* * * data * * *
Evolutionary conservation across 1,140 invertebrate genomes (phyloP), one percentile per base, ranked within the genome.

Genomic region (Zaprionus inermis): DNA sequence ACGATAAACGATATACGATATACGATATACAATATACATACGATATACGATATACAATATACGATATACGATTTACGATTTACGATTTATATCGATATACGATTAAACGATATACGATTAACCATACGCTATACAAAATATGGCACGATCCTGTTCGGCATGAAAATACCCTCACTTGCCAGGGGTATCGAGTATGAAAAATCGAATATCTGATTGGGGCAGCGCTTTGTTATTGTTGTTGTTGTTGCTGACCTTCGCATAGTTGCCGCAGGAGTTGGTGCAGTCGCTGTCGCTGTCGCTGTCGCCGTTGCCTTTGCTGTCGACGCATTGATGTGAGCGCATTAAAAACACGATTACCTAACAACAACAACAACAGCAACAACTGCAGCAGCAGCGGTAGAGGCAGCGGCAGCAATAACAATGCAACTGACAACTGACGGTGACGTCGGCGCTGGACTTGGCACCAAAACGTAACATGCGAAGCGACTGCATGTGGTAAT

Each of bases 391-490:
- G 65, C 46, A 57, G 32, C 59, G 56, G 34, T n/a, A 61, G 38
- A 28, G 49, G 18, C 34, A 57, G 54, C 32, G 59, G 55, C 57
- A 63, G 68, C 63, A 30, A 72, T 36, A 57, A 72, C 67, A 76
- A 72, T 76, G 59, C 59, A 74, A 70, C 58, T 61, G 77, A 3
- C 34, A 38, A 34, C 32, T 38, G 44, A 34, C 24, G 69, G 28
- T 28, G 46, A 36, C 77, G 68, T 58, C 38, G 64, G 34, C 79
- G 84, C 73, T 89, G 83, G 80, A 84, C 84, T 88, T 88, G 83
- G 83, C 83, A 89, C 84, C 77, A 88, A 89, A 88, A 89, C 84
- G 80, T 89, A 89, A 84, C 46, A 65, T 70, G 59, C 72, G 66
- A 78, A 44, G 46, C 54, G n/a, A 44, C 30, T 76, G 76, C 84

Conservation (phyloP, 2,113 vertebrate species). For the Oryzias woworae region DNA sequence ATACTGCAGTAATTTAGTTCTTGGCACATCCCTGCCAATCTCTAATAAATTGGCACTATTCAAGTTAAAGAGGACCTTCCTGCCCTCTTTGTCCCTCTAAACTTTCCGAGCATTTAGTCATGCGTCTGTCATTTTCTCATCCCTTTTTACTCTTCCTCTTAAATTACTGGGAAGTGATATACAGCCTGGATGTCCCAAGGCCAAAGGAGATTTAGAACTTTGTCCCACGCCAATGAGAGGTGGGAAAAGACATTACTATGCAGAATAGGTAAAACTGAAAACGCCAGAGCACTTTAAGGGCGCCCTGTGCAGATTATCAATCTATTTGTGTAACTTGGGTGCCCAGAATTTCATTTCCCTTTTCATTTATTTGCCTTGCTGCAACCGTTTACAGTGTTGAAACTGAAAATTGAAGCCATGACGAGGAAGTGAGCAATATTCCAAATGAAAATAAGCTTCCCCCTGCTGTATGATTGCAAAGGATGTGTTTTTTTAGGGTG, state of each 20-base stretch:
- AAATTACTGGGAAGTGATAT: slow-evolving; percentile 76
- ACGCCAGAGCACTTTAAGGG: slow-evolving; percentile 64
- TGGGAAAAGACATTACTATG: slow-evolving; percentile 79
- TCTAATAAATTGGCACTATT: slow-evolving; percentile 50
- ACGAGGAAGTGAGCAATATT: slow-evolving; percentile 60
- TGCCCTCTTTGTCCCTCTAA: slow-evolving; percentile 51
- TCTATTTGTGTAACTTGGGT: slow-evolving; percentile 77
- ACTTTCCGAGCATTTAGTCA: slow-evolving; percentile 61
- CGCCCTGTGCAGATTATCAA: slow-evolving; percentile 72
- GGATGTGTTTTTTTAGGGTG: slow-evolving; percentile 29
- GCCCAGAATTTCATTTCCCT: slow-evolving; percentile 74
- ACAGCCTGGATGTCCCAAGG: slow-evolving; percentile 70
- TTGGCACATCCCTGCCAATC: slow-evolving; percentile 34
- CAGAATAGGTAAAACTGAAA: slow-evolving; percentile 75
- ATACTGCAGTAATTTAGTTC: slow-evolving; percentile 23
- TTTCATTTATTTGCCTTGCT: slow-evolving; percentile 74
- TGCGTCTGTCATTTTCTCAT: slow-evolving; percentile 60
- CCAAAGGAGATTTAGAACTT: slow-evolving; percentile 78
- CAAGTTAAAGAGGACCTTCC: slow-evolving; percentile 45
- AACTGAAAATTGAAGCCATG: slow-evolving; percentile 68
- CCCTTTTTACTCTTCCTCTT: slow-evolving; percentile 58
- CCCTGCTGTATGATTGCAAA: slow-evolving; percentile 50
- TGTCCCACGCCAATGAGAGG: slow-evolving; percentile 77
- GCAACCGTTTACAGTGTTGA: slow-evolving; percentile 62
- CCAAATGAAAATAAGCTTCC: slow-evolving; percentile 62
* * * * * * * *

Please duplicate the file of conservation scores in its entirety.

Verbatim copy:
Evolutionary conservation across 1,140 invertebrate genomes (phyloP), one percentile per base, ranked within the genome.

Genomic region (Zaprionus inermis): DNA sequence ACGATAAACGATATACGATATACGATATACAATATACATACGATATACGATATACAATATACGATATACGATTTACGATTTACGATTTATATCGATATACGATTAAACGATATACGATTAACCATACGCTATACAAAATATGGCACGATCCTGTTCGGCATGAAAATACCCTCACTTGCCAGGGGTATCGAGTATGAAAAATCGAATATCTGATTGGGGCAGCGCTTTGTTATTGTTGTTGTTGTTGCTGACCTTCGCATAGTTGCCGCAGGAGTTGGTGCAGTCGCTGTCGCTGTCGCTGTCGCCGTTGCCTTTGCTGTCGACGCATTGATGTGAGCGCATTAAAAACACGATTACCTAACAACAACAACAACAGCAACAACTGCAGCAGCAGCGGTAGAGGCAGCGGCAGCAATAACAATGCAACTGACAACTGACGGTGACGTCGGCGCTGGACTTGGCACCAAAACGTAACATGCGAAGCGACTGCATGTGGTAAT

Each of bases 391-490:
- G 65, C 46, A 57, G 32, C 59, G 56, G 34, T n/a, A 61, G 38
- A 28, G 49, G 18, C 34, A 57, G 54, C 32, G 59, G 55, C 57
- A 63, G 68, C 63, A 30, A 72, T 36, A 57, A 72, C 67, A 76
- A 72, T 76, G 59, C 59, A 74, A 70, C 58, T 61, G 77, A 3
- C 34, A 38, A 34, C 32, T 38, G 44, A 34, C 24, G 69, G 28
- T 28, G 46, A 36, C 77, G 68, T 58, C 38, G 64, G 34, C 79
- G 84, C 73, T 89, G 83, G 80, A 84, C 84, T 88, T 88, G 83
- G 83, C 83, A 89, C 84, C 77, A 88, A 89, A 88, A 89, C 84
- G 80, T 89, A 89, A 84, C 46, A 65, T 70, G 59, C 72, G 66
- A 78, A 44, G 46, C 54, G n/a, A 44, C 30, T 76, G 76, C 84

Conservation (phyloP, 2,113 vertebrate species). For the Oryzias woworae region DNA sequence ATACTGCAGTAATTTAGTTCTTGGCACATCCCTGCCAATCTCTAATAAATTGGCACTATTCAAGTTAAAGAGGACCTTCCTGCCCTCTTTGTCCCTCTAAACTTTCCGAGCATTTAGTCATGCGTCTGTCATTTTCTCATCCCTTTTTACTCTTCCTCTTAAATTACTGGGAAGTGATATACAGCCTGGATGTCCCAAGGCCAAAGGAGATTTAGAACTTTGTCCCACGCCAATGAGAGGTGGGAAAAGACATTACTATGCAGAATAGGTAAAACTGAAAACGCCAGAGCACTTTAAGGGCGCCCTGTGCAGATTATCAATCTATTTGTGTAACTTGGGTGCCCAGAATTTCATTTCCCTTTTCATTTATTTGCCTTGCTGCAACCGTTTACAGTGTTGAAACTGAAAATTGAAGCCATGACGAGGAAGTGAGCAATATTCCAAATGAAAATAAGCTTCCCCCTGCTGTATGATTGCAAAGGATGTGTTTTTTTAGGGTG, state of each 20-base stretch:
- AAATTACTGGGAAGTGATAT: slow-evolving; percentile 76
- ACGCCAGAGCACTTTAAGGG: slow-evolving; percentile 64
- TGGGAAAAGACATTACTATG: slow-evolving; percentile 79
- TCTAATAAATTGGCACTATT: slow-evolving; percentile 50
- ACGAGGAAGTGAGCAATATT: slow-evolving; percentile 60
- TGCCCTCTTTGTCCCTCTAA: slow-evolving; percentile 51
- TCTATTTGTGTAACTTGGGT: slow-evolving; percentile 77
- ACTTTCCGAGCATTTAGTCA: slow-evolving; percentile 61
- CGCCCTGTGCAGATTATCAA: slow-evolving; percentile 72
- GGATGTGTTTTTTTAGGGTG: slow-evolving; percentile 29
- GCCCAGAATTTCATTTCCCT: slow-evolving; percentile 74
- ACAGCCTGGATGTCCCAAGG: slow-evolving; percentile 70
- TTGGCACATCCCTGCCAATC: slow-evolving; percentile 34
- CAGAATAGGTAAAACTGAAA: slow-evolving; percentile 75
- ATACTGCAGTAATTTAGTTC: slow-evolving; percentile 23
- TTTCATTTATTTGCCTTGCT: slow-evolving; percentile 74
- TGCGTCTGTCATTTTCTCAT: slow-evolving; percentile 60
- CCAAAGGAGATTTAGAACTT: slow-evolving; percentile 78
- CAAGTTAAAGAGGACCTTCC: slow-evolving; percentile 45
- AACTGAAAATTGAAGCCATG: slow-evolving; percentile 68
- CCCTTTTTACTCTTCCTCTT: slow-evolving; percentile 58
- CCCTGCTGTATGATTGCAAA: slow-evolving; percentile 50
- TGTCCCACGCCAATGAGAGG: slow-evolving; percentile 77
- GCAACCGTTTACAGTGTTGA: slow-evolving; percentile 62
- CCAAATGAAAATAAGCTTCC: slow-evolving; percentile 62